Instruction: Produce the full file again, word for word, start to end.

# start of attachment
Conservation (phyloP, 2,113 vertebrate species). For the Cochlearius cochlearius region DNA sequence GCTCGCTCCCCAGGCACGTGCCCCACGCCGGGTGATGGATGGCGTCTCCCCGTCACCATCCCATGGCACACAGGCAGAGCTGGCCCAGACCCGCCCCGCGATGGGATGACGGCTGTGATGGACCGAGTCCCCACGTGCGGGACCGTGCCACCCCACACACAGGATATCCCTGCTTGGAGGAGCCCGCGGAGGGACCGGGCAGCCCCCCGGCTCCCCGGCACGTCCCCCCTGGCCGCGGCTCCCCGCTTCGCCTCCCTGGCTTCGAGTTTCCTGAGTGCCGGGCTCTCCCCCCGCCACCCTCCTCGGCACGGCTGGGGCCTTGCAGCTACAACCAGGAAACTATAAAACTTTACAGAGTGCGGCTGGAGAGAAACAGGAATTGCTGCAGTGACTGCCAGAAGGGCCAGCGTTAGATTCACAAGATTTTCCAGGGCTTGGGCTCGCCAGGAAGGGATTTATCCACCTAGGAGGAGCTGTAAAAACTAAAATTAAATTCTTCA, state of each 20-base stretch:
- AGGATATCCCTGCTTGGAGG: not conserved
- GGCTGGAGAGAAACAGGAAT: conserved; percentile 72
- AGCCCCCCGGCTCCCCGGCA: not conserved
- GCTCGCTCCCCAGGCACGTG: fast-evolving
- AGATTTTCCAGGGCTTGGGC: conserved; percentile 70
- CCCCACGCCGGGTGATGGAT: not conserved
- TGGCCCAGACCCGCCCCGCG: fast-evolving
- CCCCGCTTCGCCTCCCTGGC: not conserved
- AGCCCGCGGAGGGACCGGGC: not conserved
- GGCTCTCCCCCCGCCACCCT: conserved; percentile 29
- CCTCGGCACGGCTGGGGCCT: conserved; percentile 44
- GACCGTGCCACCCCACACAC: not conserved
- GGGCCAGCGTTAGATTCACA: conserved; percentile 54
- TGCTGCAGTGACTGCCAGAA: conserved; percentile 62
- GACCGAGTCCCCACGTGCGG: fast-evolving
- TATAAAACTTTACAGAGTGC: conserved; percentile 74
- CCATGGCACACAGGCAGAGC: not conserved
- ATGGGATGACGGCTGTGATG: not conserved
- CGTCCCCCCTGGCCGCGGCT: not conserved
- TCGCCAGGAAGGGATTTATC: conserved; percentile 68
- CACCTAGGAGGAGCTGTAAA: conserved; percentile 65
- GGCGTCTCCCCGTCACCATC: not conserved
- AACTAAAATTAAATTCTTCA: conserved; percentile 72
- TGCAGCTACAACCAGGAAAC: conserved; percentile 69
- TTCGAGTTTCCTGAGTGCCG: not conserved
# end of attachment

Conservation (phyloP, 2,113 vertebrate species). For the Cochlearius cochlearius region DNA sequence GCTCGCTCCCCAGGCACGTGCCCCACGCCGGGTGATGGATGGCGTCTCCCCGTCACCATCCCATGGCACACAGGCAGAGCTGGCCCAGACCCGCCCCGCGATGGGATGACGGCTGTGATGGACCGAGTCCCCACGTGCGGGACCGTGCCACCCCACACACAGGATATCCCTGCTTGGAGGAGCCCGCGGAGGGACCGGGCAGCCCCCCGGCTCCCCGGCACGTCCCCCCTGGCCGCGGCTCCCCGCTTCGCCTCCCTGGCTTCGAGTTTCCTGAGTGCCGGGCTCTCCCCCCGCCACCCTCCTCGGCACGGCTGGGGCCTTGCAGCTACAACCAGGAAACTATAAAACTTTACAGAGTGCGGCTGGAGAGAAACAGGAATTGCTGCAGTGACTGCCAGAAGGGCCAGCGTTAGATTCACAAGATTTTCCAGGGCTTGGGCTCGCCAGGAAGGGATTTATCCACCTAGGAGGAGCTGTAAAAACTAAAATTAAATTCTTCA, state of each 20-base stretch:
- AGGATATCCCTGCTTGGAGG: not conserved
- GGCTGGAGAGAAACAGGAAT: conserved; percentile 72
- AGCCCCCCGGCTCCCCGGCA: not conserved
- GCTCGCTCCCCAGGCACGTG: fast-evolving
- AGATTTTCCAGGGCTTGGGC: conserved; percentile 70
- CCCCACGCCGGGTGATGGAT: not conserved
- TGGCCCAGACCCGCCCCGCG: fast-evolving
- CCCCGCTTCGCCTCCCTGGC: not conserved
- AGCCCGCGGAGGGACCGGGC: not conserved
- GGCTCTCCCCCCGCCACCCT: conserved; percentile 29
- CCTCGGCACGGCTGGGGCCT: conserved; percentile 44
- GACCGTGCCACCCCACACAC: not conserved
- GGGCCAGCGTTAGATTCACA: conserved; percentile 54
- TGCTGCAGTGACTGCCAGAA: conserved; percentile 62
- GACCGAGTCCCCACGTGCGG: fast-evolving
- TATAAAACTTTACAGAGTGC: conserved; percentile 74
- CCATGGCACACAGGCAGAGC: not conserved
- ATGGGATGACGGCTGTGATG: not conserved
- CGTCCCCCCTGGCCGCGGCT: not conserved
- TCGCCAGGAAGGGATTTATC: conserved; percentile 68
- CACCTAGGAGGAGCTGTAAA: conserved; percentile 65
- GGCGTCTCCCCGTCACCATC: not conserved
- AACTAAAATTAAATTCTTCA: conserved; percentile 72
- TGCAGCTACAACCAGGAAAC: conserved; percentile 69
- TTCGAGTTTCCTGAGTGCCG: not conserved